WARNING: Andy Williams here. Unhappy kid. Tired of being picked

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Williams fell into a troubled teenage world, where Columbine has become a legend, where getting stoned on superstrong weed like "bubblegum chronic" is for some a daily deed and where ditching school to rub shoulders with the Aryan Brothers gang in the skate park is an unexceptional life choice. The scene at the public housing complex next to the park, another hangout, is dissolute. Single parents fill ashtrays the size of dinner plates with cigarette butts, indifferent or oblivious to a preteen daughter sharing with a reporter her tales of hallucinogen abuse or a 15-year-old son boasting of his near-death experience from alcohol poisoning. At night drug-crazed kids run rampant around the buildings, screaming and banging on windows like demented Valkyries. The city ran out of money before Christmas to pay for security guards for the apartment blocks, and the cops are so weary of the complex that residents claim that sometimes they don't even respond to emergency calls.

It was there that Williams met and befriended Josh Stevens, who lives there with his mother Karen and her boyfriend Chris Reynolds, 29. Williams and Stevens soon became inseparable, with Stevens always in the lead. "Andy was a follower," says Dawn Hemming, 32, a hairdresser who is the aunt of one of Williams' close friends. "Josh could manipulate Andy because Andy wanted to be In."

And he was In with that crowd, to some extent. Andy dated girls and had a week-long relationship with Ashlee Allsopp, 12, who scrawled I LOVE ANDY on her sneakers. She came to the park to see him. "We would just sit there and smoke weed. Bong loads, pipes, joints, you name it--he smoked it."

Williams continued to be picked on, sometimes even by his newfound friends. "I made fun of him--I regret it now," says John Fields, who said he left Santana High earlier in the school year for frequent truancy and is part of the skate-park group. As recently as the Thursday before the killings, Kathleen Seek, 15, a former girlfriend of Williams' back in Maryland, received an instant message from him saying he didn't want to go to school that day for fear of being bullied. But few of Williams' friends ever really understood what was going on inside the youngster's tormented mind. "Andy didn't speak about his problems. He kept them all in. Maybe a fuse finally blew," says Analisha Welbaum, a 14-year-old freshman.

Stevens, however, thinks he knows what finally unleashed Andy. "He was pushed to the edge," he says. "Listen to In the End, track eight on Linkin Park's CD. That was the song that inspired Andy." The metal hip-hop hybrid screams alienated angst: "In spite of the way you were mocking me/ Acting like I was part of your property/ Remembering all the times you fought with me/ I'm surprised it got so far..."

Williams apparently wanted the taunting to go no further. He told Stevens of his plan to take one of his father's guns from a locked cabinet inside the apartment. "Andy took the key off the chain when his dad was sleeping," says Stevens. It's unclear whether Williams' father noticed the theft of the gun--a rare, German-made Arminius .22-cal. long-barrel revolver with an eight-shot capacity. But after the shooting, police retrieved seven other guns from the cabinet, which they said was properly locked.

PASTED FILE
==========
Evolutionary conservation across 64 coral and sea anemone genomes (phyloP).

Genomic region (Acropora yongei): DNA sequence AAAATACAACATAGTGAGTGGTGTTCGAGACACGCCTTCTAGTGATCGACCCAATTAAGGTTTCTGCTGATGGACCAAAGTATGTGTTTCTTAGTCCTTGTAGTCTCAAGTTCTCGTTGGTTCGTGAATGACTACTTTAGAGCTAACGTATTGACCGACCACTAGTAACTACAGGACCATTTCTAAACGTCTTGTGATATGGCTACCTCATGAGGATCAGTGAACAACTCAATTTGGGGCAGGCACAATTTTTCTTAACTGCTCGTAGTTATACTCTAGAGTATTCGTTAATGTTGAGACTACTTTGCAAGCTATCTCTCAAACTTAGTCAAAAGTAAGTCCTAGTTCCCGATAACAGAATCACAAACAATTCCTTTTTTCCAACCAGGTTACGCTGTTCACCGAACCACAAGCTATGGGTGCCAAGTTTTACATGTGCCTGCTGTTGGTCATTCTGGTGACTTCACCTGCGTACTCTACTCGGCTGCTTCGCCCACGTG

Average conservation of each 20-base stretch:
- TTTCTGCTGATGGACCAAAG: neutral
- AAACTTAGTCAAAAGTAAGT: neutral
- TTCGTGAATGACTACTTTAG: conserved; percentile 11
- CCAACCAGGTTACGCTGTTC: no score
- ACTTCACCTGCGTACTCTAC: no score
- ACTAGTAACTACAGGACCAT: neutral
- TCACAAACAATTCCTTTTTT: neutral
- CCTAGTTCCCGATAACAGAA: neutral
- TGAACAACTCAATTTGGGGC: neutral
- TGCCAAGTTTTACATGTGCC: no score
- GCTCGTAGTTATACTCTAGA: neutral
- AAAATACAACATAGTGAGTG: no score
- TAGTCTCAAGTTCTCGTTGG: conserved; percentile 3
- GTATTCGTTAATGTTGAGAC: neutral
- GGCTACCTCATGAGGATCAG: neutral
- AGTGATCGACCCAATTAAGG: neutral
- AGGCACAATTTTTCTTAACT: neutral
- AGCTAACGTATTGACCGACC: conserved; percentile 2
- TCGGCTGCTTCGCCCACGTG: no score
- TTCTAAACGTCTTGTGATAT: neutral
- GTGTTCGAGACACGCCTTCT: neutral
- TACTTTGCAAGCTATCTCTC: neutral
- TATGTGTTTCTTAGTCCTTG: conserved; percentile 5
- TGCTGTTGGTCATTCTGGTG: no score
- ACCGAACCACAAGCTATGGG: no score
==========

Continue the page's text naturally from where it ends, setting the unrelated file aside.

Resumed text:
For young Williams, it seems, talking about the plot to his friends was a big part of carrying it out. People at least took notice of him. Three weeks ago, Hemming heard that Williams and Stevens were planning to shoot up the school. "Two days later," she says, "I confronted Josh. I said what the hell are you and Andy planning? I said this is serious shit. He said they were just kidding. I said, 'You have to tell someone.' He said, 'I'm going to tell my mother's boyfriend [Reynolds], and he is going to have a talk with Andy.'" Hemming, who called the police after the shooting to tell this story, says she now regrets leaving the matter in the hands of Chris Reynolds. "I thought, well, he's a role model; he's a male." Thinking back on it now, she realizes, "Chris was a buddy."

Reynolds is not a popular figure among the adults at the apartment complex. In an environment where many of the teens desperately need a father figure, Reynolds instead plays the role of older brother, horsing around with the credulous younger boys. He took Williams and Stevens paintball shooting--friends said they called themselves the Terror Squad and went downtown in San Diego to aim at drunks, though Reynolds said they only looked for paper targets. Still, he concedes, "Sure, sometimes I don't always give them the best advice."

On the Saturday before the shootings, Williams, Stevens and some other friends were hanging out at Stevens' apartment. Williams had been silent earlier in the evening, as the boys sat around a small bonfire in another friend's driveway. "He was in his own little world, staring off into space," says Stevens. Later, though, he opened up about his Columbine plan. Reynolds later caught wind of the conversation: "They were in the living room all Saturday night. I heard he was going to go to school and start shooting people. I had the smallest little details. I asked him if it was true, and he said no, he was just joking around."

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